Various contributions in this Special Issue have demonstrated the following, regarding the origins of regional disparities and inequalities in education: educational opportunities differ along historically established cultural factors in different regions and regionally different economic factors (e.g., unemployment rate and economic strength). However, the social composition of the population also influences educational participation (e.g., of the population with a higher-education certificate). Moreover, the place of residence continues to determine educational opportunities. Differences in educational opportunities continue to exist between urban and rural areas, but also within cities, it plays a role in educational participation, in which neighborhoods individuals live.
In order to study and understand spatial disparities, it is crucial to look at the governance of education, i.e., how education is regulated, organised, reformed, and legitimised. Various studies point out that political governance structures and mechanisms are partly responsible for the emergence of regional inequalities. These include, in particular, federal structures and the associated relatively large autonomy of federal states in organising their education systems. In addition, the autonomy of municipalities and individual educational organisations leads to disparities in education. Even if overarching political regulations exist, they get re-contextualised, i.e., interpreted, negotiated, justified, and put into practice in different ways, depending on the social context, the historically developed beliefs, and the composition and power of the actors. This room for manoeuvre in education governance leads to various governing measures between regions, federal states, municipalities, and organisations. These measures include the structure of educational provision, i.e., formats and aims of education, as well as the number of training places, the rules, tools, and distribution procedures, i.e., admission regulations and their concrete realization, or the funding resources and policies.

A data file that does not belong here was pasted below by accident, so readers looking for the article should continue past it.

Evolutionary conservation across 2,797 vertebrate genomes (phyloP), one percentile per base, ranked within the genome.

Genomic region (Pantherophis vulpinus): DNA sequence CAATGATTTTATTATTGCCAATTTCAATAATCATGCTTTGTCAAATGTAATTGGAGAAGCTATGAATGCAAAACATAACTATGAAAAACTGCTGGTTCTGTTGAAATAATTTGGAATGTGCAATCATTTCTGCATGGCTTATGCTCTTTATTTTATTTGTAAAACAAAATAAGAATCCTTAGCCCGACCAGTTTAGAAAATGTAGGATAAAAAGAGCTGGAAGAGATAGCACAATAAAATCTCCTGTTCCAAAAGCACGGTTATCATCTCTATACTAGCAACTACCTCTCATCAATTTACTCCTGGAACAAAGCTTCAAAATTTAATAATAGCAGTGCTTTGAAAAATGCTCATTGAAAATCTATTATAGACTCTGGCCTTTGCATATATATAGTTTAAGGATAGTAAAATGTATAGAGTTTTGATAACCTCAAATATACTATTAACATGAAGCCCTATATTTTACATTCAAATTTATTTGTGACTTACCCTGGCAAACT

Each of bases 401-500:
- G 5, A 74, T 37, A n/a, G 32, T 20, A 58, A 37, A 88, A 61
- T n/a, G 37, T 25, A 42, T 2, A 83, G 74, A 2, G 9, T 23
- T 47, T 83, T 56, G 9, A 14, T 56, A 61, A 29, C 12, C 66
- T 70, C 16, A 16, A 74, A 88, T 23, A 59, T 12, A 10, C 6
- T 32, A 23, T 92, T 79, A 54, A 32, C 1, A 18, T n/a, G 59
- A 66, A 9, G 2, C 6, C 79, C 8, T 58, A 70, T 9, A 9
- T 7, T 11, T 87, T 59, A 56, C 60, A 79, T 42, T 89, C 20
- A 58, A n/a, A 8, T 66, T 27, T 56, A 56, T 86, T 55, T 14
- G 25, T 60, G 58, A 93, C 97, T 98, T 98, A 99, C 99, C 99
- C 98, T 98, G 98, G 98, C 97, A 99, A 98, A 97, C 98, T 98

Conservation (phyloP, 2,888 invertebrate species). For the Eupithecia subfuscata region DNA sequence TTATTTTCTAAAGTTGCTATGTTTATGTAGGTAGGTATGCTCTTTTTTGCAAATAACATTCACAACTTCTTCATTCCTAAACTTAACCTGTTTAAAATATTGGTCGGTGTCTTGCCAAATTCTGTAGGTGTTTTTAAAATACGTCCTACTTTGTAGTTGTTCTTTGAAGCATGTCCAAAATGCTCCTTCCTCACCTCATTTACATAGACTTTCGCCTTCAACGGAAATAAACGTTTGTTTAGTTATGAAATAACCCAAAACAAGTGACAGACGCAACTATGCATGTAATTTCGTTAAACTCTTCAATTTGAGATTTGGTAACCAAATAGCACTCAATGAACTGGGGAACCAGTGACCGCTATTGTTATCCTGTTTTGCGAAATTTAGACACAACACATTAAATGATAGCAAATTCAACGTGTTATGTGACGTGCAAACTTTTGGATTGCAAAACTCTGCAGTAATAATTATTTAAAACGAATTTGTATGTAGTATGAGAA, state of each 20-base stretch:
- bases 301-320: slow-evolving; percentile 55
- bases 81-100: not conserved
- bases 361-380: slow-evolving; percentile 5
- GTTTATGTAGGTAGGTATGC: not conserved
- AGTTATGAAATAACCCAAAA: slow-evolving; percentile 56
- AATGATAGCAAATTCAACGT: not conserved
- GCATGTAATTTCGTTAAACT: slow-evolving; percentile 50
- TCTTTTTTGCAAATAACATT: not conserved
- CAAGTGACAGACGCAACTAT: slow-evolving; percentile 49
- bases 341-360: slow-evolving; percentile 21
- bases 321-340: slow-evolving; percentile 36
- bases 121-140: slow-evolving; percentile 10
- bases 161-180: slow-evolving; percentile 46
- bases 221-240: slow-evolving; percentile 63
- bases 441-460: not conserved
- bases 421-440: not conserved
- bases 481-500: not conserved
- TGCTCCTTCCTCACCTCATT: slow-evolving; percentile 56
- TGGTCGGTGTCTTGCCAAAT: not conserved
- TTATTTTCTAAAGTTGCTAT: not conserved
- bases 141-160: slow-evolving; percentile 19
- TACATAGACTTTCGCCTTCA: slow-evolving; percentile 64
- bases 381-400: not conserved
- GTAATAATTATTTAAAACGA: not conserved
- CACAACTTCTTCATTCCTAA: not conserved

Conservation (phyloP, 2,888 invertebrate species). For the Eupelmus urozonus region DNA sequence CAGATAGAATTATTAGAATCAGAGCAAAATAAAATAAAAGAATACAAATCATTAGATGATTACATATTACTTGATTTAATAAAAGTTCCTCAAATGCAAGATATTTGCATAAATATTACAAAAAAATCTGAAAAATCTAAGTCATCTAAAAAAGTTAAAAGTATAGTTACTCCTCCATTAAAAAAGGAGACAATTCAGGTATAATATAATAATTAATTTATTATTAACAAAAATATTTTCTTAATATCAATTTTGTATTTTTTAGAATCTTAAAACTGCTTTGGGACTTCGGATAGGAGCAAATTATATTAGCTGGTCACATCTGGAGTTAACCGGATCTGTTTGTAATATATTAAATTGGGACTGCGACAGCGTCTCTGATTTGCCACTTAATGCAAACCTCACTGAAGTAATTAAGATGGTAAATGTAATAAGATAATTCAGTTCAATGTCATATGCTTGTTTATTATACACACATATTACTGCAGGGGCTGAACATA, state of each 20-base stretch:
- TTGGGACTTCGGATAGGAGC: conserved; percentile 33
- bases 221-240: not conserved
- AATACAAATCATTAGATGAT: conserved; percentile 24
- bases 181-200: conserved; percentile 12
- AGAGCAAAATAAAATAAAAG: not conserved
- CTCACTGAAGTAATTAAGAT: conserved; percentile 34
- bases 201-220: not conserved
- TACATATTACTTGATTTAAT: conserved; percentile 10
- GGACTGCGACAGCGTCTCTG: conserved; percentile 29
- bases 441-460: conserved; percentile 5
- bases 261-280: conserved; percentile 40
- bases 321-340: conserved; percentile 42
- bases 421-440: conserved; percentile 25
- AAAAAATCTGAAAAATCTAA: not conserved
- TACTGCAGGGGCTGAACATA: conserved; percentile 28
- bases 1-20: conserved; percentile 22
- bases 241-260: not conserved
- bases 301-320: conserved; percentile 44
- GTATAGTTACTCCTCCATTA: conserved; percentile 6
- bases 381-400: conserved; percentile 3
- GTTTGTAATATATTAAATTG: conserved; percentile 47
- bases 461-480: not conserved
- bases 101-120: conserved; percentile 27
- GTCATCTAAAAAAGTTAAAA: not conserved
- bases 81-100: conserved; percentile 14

The analyses in this Special Issue also address policy measures and governance efforts to mitigate these regional variances or deal with the associated educational disparities. Reference is made to instruments, such as education reports or indicator systems, that allow for the monitoring of the situation, based on empirical data and quantitative analyses, to derive, justify, and implement education policy measures. These attempts at governing by numbers have historically changed in their form, quality, and scope. Today, they are omnipresent, and their meaningfulness is at the core of the belief in evidence-based policy.
However, the reforms introduced do not consistently achieve their goal and may result in unintended consequences. They often leave social inequalities in educational attainment untouched or may even strengthen the relationship between regional differences and educational outcomes. The relevance of spatial dimensions for social inequality is by no means new and has been emphasized by life course theory. However, most dominant approaches that theorize educational outcomes have hitherto neglected this factor. Future research should, thus, investigate the relationship between regional governance processes, policies, and individual outcomes in more detail and elaborate our theoretical understanding of the mechanisms at work.

Funding

This research received no external funding.

Acknowledgments

We would like to thank all the authors of this Special Issue for their dedication and committed collaboration throughout the review and publication process. We are also grateful for the effort of the numerous scholars who were willing to provide their expertise and review the papers. Their insightful, detailed, and constructive remarks, suggestions, and assessments contributed significantly to the quality of the final articles and, thus, to this Special Issue.

Conflicts of Interest

The authors declare no conflict of interest.